WHAT IS THE RESILIENT FARM COMMUNITY?
If you are looking for a Resilient Community for like-minded people to deal with a world of uncertainty from a position of strength, then you are going to enjoy learning that our Farm is:
- A place that has its own steady, robust source of organic food. And LOTS of it.
- A place that has multiple sources of water. And LOTS of it.
- A place where people have several renewable energy options to generate electricity- hydro, solar, wind, geothermal… where they don’t have to rely only on the grid.
- A place that’s secure…or fairly easy to secure…located within a stable society, ideal with healthy economic fundamentals.
- A place that’s independent, isolated… but not remote… something that is near schools, amenities, healthcare, even nightlife.
- A place that’s absolutely gorgeous, with excellent weather… where you actually want to spend time.
- A place where freedom can rule…where people can be left alone to act like grown adults.
The centerpiece for the community is a farm. An active, professionally managed farm. Something that produces crops both commercially (to generate a profit for the farm), but also grows more than enough food… and a huge variety of food, to feed the residents.
It would have to be big to make the scale work and grow enough variety of fruits, vegetables, nuts, livestock, year-round aquaponics, as well as crops for biodiesel.
All the residents would have co-ownership privileges of the farm and be entitled to their share of the produce. And water. And livestock.
We’d then have houses around the farm… not scattered together like some cookie-cutter subdivision, but ample-sized lots with great views and plenty of privacy .
The idea was that someone could come to this community, build a house, and never have to worry again about where they’ll get food. Or water. Or even Internet… because the farm can provide all of that.
Best of all, the farming operations make it so that the community wouldn’t have to charge some BS home owners’ association fee (which does nothing more than line the developers’ pockets).
So instead of being a money sink… a center of consumption and expense… it becomes a center of production.
Now, the idea is not to build some fallout shelter or ‘end of the world’ bunker. I’m incredibly optimistic about the future… probably because I’m so well-prepared for whatever may happen.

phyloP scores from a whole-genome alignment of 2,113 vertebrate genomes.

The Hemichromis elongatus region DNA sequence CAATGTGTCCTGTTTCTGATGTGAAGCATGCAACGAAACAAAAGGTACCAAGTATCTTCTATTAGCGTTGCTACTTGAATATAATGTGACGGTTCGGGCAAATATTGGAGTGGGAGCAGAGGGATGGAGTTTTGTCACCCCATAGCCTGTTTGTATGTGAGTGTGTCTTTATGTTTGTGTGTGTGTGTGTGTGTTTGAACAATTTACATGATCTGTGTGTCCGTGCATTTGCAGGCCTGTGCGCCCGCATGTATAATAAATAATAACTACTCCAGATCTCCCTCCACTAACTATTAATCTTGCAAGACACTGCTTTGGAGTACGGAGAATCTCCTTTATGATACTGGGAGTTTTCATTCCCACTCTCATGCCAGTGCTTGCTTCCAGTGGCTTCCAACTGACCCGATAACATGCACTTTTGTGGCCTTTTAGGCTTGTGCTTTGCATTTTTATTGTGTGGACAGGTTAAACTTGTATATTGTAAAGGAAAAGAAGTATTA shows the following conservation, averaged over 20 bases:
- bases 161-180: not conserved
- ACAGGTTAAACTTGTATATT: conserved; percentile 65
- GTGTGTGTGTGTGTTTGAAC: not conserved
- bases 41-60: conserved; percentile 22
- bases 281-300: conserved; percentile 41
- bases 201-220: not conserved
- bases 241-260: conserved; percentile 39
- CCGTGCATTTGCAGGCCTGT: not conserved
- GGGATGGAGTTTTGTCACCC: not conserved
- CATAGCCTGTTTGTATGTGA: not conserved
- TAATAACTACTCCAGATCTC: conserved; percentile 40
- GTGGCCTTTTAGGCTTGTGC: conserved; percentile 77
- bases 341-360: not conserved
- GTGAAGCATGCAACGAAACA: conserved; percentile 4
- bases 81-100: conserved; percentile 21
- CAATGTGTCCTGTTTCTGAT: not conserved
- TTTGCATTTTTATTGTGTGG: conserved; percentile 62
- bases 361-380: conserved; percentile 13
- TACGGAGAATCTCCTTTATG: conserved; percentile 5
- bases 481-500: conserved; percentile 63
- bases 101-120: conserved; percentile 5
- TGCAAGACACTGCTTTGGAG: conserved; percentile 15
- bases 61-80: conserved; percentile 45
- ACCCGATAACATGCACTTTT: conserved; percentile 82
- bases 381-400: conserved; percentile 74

I don’t hold the same optimism for this Keynesian fiat system… but we’ll save that for another time.
No, the idea isn’t to build a place and wait for the end of the world… but to have a community where external shocks no longer matter. Let the system collapse. Let another trillion dollar bailout come. Let inflation come. Let the people riot in the streets.
Who cares? It won’t affect us one bit.
BUT… what if things play out differently? What if the end of our monetary regime is a slow, painful grind rather than a quick burst?
Or still– what if the clouds blow away and sun starts shining and the unicorns magically come out to play… and nothing really terrible happens?
Also, who cares?
No matter what, the community would be a place where residents would have a beautiful piece of property located in an exciting, thriving economy that they really enjoy visiting… where they eat all the organic food they can and forge strong relationships with the other like-minded residents.
And if the worst happens, they’re going to be some of the most well prepared people on the planet.
As I have traveled and researched possible locations all over the world, I always kept this idea in my head. And during my travels, I ruled out a lot of places.
New Zealand, for example, is a lovely place with lots of potential. But you feel like a train wreck when you get there from the jetlag. The Caribbean is quite nice, but not agriculturally sustainable.
The South of France is gorgeous… but cost prohibitive and in a dying country. Most Asian countries are far too tropical, plus foreigners cannot own property in many of them. And Africa is… Africa. Not really an option at this time.
The right neighborhood clearly became Latin America, and after numerous site visits and years of study, the short list became Chile, Panama, and Uruguay.